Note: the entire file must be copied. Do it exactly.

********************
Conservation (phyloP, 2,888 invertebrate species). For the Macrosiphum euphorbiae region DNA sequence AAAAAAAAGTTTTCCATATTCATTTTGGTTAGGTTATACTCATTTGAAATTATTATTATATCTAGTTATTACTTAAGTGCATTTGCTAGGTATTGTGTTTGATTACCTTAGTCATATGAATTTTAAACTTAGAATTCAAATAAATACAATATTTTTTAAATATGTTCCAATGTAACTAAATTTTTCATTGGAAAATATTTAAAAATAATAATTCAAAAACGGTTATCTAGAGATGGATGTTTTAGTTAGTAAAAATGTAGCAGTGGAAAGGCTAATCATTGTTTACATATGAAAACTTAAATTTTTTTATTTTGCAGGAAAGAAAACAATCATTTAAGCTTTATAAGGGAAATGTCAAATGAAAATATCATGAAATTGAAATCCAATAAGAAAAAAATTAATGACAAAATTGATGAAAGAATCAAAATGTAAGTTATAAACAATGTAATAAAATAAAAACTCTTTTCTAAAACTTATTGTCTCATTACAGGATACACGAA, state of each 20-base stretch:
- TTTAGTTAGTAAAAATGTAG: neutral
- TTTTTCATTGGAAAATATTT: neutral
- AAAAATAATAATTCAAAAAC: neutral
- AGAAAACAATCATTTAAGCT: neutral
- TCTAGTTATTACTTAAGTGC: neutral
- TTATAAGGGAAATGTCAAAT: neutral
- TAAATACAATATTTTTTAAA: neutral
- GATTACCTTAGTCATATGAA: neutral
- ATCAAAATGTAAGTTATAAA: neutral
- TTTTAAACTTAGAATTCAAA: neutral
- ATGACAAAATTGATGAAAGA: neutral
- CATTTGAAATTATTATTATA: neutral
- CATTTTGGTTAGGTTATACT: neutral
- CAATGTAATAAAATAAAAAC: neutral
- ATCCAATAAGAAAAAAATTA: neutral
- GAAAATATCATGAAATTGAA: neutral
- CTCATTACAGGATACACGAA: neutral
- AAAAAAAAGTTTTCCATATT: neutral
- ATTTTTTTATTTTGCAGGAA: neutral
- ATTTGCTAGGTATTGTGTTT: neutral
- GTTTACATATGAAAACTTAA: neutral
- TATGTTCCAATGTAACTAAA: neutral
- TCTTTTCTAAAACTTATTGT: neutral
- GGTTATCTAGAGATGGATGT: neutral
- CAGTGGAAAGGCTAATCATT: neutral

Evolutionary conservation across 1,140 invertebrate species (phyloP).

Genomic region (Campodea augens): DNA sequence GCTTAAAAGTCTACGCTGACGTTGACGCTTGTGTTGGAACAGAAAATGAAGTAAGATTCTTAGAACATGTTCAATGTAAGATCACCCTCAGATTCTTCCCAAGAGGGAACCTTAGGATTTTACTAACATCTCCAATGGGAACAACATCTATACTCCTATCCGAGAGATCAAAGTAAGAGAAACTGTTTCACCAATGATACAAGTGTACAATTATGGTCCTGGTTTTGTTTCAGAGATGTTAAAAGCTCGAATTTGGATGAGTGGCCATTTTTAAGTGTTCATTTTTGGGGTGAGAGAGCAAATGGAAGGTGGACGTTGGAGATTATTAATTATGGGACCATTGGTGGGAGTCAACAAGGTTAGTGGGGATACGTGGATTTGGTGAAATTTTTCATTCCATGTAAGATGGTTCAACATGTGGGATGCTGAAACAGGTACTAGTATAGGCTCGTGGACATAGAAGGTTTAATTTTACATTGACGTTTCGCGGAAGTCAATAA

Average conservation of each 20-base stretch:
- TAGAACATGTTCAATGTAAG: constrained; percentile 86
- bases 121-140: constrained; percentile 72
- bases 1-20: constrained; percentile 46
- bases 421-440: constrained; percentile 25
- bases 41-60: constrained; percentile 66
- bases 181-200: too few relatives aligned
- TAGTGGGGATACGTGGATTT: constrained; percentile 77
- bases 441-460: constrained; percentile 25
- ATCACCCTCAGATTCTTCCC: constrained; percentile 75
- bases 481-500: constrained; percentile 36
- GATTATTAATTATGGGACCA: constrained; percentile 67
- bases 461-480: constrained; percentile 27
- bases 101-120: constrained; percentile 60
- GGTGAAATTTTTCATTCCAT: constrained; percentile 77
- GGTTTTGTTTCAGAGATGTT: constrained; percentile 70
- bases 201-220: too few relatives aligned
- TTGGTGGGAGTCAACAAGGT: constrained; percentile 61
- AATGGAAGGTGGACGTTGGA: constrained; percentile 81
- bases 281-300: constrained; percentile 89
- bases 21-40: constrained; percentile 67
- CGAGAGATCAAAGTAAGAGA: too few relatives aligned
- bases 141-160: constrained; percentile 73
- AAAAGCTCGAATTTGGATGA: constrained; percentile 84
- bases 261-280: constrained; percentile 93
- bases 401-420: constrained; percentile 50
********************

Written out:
Conservation (phyloP, 2,888 invertebrate species). For the Macrosiphum euphorbiae region DNA sequence AAAAAAAAGTTTTCCATATTCATTTTGGTTAGGTTATACTCATTTGAAATTATTATTATATCTAGTTATTACTTAAGTGCATTTGCTAGGTATTGTGTTTGATTACCTTAGTCATATGAATTTTAAACTTAGAATTCAAATAAATACAATATTTTTTAAATATGTTCCAATGTAACTAAATTTTTCATTGGAAAATATTTAAAAATAATAATTCAAAAACGGTTATCTAGAGATGGATGTTTTAGTTAGTAAAAATGTAGCAGTGGAAAGGCTAATCATTGTTTACATATGAAAACTTAAATTTTTTTATTTTGCAGGAAAGAAAACAATCATTTAAGCTTTATAAGGGAAATGTCAAATGAAAATATCATGAAATTGAAATCCAATAAGAAAAAAATTAATGACAAAATTGATGAAAGAATCAAAATGTAAGTTATAAACAATGTAATAAAATAAAAACTCTTTTCTAAAACTTATTGTCTCATTACAGGATACACGAA, state of each 20-base stretch:
- TTTAGTTAGTAAAAATGTAG: neutral
- TTTTTCATTGGAAAATATTT: neutral
- AAAAATAATAATTCAAAAAC: neutral
- AGAAAACAATCATTTAAGCT: neutral
- TCTAGTTATTACTTAAGTGC: neutral
- TTATAAGGGAAATGTCAAAT: neutral
- TAAATACAATATTTTTTAAA: neutral
- GATTACCTTAGTCATATGAA: neutral
- ATCAAAATGTAAGTTATAAA: neutral
- TTTTAAACTTAGAATTCAAA: neutral
- ATGACAAAATTGATGAAAGA: neutral
- CATTTGAAATTATTATTATA: neutral
- CATTTTGGTTAGGTTATACT: neutral
- CAATGTAATAAAATAAAAAC: neutral
- ATCCAATAAGAAAAAAATTA: neutral
- GAAAATATCATGAAATTGAA: neutral
- CTCATTACAGGATACACGAA: neutral
- AAAAAAAAGTTTTCCATATT: neutral
- ATTTTTTTATTTTGCAGGAA: neutral
- ATTTGCTAGGTATTGTGTTT: neutral
- GTTTACATATGAAAACTTAA: neutral
- TATGTTCCAATGTAACTAAA: neutral
- TCTTTTCTAAAACTTATTGT: neutral
- GGTTATCTAGAGATGGATGT: neutral
- CAGTGGAAAGGCTAATCATT: neutral

Evolutionary conservation across 1,140 invertebrate species (phyloP).

Genomic region (Campodea augens): DNA sequence GCTTAAAAGTCTACGCTGACGTTGACGCTTGTGTTGGAACAGAAAATGAAGTAAGATTCTTAGAACATGTTCAATGTAAGATCACCCTCAGATTCTTCCCAAGAGGGAACCTTAGGATTTTACTAACATCTCCAATGGGAACAACATCTATACTCCTATCCGAGAGATCAAAGTAAGAGAAACTGTTTCACCAATGATACAAGTGTACAATTATGGTCCTGGTTTTGTTTCAGAGATGTTAAAAGCTCGAATTTGGATGAGTGGCCATTTTTAAGTGTTCATTTTTGGGGTGAGAGAGCAAATGGAAGGTGGACGTTGGAGATTATTAATTATGGGACCATTGGTGGGAGTCAACAAGGTTAGTGGGGATACGTGGATTTGGTGAAATTTTTCATTCCATGTAAGATGGTTCAACATGTGGGATGCTGAAACAGGTACTAGTATAGGCTCGTGGACATAGAAGGTTTAATTTTACATTGACGTTTCGCGGAAGTCAATAA

Average conservation of each 20-base stretch:
- TAGAACATGTTCAATGTAAG: constrained; percentile 86
- bases 121-140: constrained; percentile 72
- bases 1-20: constrained; percentile 46
- bases 421-440: constrained; percentile 25
- bases 41-60: constrained; percentile 66
- bases 181-200: too few relatives aligned
- TAGTGGGGATACGTGGATTT: constrained; percentile 77
- bases 441-460: constrained; percentile 25
- ATCACCCTCAGATTCTTCCC: constrained; percentile 75
- bases 481-500: constrained; percentile 36
- GATTATTAATTATGGGACCA: constrained; percentile 67
- bases 461-480: constrained; percentile 27
- bases 101-120: constrained; percentile 60
- GGTGAAATTTTTCATTCCAT: constrained; percentile 77
- GGTTTTGTTTCAGAGATGTT: constrained; percentile 70
- bases 201-220: too few relatives aligned
- TTGGTGGGAGTCAACAAGGT: constrained; percentile 61
- AATGGAAGGTGGACGTTGGA: constrained; percentile 81
- bases 281-300: constrained; percentile 89
- bases 21-40: constrained; percentile 67
- CGAGAGATCAAAGTAAGAGA: too few relatives aligned
- bases 141-160: constrained; percentile 73
- AAAAGCTCGAATTTGGATGA: constrained; percentile 84
- bases 261-280: constrained; percentile 93
- bases 401-420: constrained; percentile 50